Tuesday, April 18, 2017

1974 Winner, Amarcord


Director:  Federico Fellini

Distributed by:  Warner Bros./New World Pictures

Released:  December 1973

Country:  Italy

Going backward chronologically with our Best Foreign Films, now is when we get into the Italian and French dominance of the award.  No other country would win more than three times  from the inception of the award to 1974, while Italy won 11 and France 9 during that time period.  The director of Amarcord, the 1974 Best Foreign Film, is known as one of the great directors of all cinema, Federico Fellini, and this one is the last of his three films that won the award. 

I’ll start with this:  You don’t have to know anything about movies to know, after just a few minutes of watching this film, that Fellini is a master director.  The photography is wonderful, with scenes in school, church, the town square, and the coast, that are all marvelously shot.  You can see his influence over the art:  The scenery often reminded me of 1990’s winner Cinema Paradiso, 2013 winner The Great Beauty, and 1998’s Life is Beautiful.   Francis Ford Coppola must have also been influenced by Fellini, as one scene in the country brought a couple different The Godfather locations to my mind, though that great film was made two years earlier than Amarcord. (The fact that Nino Rota, frequent Fellini collaborator, did the score for both Amarcord and The Godfather probably had something to do with it as well.)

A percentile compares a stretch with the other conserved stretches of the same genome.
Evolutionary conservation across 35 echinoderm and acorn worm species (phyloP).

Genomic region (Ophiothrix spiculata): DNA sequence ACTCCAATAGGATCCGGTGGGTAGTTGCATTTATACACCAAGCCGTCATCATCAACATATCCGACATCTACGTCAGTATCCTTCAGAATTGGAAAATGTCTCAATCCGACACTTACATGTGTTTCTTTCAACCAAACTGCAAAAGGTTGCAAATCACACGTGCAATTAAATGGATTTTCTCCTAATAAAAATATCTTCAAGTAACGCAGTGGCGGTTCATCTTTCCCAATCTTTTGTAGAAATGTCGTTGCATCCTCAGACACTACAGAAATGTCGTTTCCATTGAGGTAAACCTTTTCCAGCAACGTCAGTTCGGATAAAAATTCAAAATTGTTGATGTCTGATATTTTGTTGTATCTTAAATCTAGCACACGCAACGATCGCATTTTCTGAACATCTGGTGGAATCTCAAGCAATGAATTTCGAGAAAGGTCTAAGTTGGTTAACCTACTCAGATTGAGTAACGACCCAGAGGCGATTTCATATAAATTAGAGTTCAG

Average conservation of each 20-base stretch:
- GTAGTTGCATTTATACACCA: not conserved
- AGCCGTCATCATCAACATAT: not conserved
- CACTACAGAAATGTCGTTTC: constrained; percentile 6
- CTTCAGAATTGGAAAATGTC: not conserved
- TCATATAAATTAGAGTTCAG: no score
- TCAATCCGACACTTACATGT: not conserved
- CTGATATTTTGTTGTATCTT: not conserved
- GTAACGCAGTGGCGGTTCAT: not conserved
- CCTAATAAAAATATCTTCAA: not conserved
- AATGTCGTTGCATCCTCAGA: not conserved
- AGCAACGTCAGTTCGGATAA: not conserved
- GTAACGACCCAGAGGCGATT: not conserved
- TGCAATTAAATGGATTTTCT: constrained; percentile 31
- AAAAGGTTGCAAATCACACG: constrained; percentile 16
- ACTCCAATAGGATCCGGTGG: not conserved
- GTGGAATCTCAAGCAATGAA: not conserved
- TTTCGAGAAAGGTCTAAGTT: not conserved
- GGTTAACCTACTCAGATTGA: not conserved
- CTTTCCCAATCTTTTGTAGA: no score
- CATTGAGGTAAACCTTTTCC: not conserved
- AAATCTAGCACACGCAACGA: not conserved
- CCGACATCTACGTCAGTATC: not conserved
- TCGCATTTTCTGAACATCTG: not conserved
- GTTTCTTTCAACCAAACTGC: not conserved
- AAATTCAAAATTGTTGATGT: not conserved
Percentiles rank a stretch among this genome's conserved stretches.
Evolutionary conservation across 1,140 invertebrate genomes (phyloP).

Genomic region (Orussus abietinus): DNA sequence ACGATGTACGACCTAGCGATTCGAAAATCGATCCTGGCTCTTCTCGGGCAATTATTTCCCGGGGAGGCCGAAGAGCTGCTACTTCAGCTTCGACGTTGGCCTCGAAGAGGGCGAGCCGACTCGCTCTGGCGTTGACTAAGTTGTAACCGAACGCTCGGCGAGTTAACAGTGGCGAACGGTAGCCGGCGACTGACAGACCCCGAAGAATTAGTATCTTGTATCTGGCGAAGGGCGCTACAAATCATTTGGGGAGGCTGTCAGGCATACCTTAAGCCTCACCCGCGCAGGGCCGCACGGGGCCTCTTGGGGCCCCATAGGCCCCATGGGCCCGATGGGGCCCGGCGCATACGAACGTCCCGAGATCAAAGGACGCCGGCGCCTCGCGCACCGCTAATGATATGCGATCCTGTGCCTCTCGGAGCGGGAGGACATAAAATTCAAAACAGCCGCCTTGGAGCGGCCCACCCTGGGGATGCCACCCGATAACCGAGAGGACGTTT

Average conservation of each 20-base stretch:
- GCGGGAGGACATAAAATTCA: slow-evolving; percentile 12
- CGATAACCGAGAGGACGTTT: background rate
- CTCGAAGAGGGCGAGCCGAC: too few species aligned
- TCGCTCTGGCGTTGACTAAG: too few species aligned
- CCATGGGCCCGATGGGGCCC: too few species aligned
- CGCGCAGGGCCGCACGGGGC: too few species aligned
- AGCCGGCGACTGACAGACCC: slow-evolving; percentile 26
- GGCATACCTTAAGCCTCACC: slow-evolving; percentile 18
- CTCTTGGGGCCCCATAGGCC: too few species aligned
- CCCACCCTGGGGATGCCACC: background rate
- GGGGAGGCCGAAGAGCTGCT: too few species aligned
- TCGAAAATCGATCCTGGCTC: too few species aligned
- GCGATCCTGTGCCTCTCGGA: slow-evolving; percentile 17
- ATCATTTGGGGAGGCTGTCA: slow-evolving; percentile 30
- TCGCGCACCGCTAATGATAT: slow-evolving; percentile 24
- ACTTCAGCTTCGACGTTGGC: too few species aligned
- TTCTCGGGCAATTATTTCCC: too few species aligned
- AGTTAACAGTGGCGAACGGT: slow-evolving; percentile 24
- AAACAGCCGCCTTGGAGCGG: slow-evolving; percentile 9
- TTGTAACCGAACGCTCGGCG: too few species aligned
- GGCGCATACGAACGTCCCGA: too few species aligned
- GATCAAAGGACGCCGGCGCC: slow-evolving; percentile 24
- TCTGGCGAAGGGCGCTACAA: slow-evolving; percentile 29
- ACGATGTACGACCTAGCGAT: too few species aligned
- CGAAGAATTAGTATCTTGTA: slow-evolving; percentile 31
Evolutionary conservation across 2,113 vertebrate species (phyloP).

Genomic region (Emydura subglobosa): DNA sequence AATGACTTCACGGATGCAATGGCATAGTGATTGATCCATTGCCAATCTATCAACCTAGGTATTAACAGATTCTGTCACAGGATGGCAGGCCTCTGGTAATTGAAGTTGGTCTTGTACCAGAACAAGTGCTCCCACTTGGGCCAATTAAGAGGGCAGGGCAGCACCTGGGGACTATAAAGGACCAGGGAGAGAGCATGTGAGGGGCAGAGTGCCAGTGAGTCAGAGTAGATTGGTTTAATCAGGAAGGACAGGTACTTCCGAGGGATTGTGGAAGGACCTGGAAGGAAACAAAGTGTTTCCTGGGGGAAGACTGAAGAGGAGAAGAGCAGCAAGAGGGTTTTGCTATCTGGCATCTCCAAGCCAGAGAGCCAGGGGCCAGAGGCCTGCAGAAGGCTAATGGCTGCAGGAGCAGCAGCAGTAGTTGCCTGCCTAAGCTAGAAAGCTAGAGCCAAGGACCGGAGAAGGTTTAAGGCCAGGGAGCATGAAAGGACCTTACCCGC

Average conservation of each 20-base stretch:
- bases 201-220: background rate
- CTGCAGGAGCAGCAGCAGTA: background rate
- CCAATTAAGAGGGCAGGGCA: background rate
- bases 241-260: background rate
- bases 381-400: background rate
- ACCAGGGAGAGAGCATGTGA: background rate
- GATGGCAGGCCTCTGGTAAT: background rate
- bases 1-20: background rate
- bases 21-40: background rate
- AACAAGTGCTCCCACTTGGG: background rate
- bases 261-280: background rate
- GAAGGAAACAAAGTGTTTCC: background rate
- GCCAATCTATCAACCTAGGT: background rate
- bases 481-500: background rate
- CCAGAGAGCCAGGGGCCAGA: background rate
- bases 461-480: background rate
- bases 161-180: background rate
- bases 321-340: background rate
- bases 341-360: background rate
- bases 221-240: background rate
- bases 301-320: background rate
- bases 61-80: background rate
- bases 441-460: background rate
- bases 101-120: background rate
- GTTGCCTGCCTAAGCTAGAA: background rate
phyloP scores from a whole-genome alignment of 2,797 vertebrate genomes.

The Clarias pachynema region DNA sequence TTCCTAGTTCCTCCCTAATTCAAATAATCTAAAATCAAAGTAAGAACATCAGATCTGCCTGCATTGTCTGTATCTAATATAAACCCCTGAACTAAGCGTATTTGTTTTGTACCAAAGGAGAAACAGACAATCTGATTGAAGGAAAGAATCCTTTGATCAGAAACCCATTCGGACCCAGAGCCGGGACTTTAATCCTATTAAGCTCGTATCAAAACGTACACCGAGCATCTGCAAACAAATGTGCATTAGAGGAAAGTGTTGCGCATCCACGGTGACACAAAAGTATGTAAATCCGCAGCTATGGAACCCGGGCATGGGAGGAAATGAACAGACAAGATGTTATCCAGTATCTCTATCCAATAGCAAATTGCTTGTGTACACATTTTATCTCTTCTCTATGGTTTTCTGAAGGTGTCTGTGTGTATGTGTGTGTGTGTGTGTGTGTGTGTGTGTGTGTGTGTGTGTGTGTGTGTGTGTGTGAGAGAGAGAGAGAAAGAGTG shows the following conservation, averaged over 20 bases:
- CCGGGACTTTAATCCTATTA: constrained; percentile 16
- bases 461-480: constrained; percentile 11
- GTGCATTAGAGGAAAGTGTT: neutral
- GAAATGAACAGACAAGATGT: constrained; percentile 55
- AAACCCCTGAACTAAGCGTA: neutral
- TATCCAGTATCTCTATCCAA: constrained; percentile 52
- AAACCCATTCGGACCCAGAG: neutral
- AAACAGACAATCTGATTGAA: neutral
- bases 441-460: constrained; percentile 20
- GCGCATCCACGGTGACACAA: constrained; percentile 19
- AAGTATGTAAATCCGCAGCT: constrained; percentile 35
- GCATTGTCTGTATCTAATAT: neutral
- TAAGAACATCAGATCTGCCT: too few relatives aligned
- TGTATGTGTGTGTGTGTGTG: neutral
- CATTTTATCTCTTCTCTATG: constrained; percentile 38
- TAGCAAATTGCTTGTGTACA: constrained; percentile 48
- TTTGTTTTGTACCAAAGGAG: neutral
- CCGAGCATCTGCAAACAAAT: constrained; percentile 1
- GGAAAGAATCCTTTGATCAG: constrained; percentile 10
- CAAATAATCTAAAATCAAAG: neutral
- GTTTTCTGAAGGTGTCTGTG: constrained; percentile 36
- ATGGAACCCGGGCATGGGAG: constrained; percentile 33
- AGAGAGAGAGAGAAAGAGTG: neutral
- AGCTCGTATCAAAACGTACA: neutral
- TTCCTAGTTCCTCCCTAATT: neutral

Titta (right) with his father and grandfather
I start with all that stuff about the scenery in part because there isn’t much of a linear plot here.  This is more like a snapshot of small town, pre-World War II north-central Italy.  Mussolini is in power and fascism has its clutches around Italy, but these small-town people have their lives to lead.  There is a vast cast of eccentric characters, but the focus is mostly on teenage boy Titta, presumably based on Fellini himself, and his family.  Titta’s dad is especially blustery and funny, looking remarkably like the guy who used to wake up early to make the Dunkin Donuts.  He always seems to be angry, either at Titta, or at his freeloading brother-in-law, or at his half-witted brother who won’t come down from a tree he’s climbed.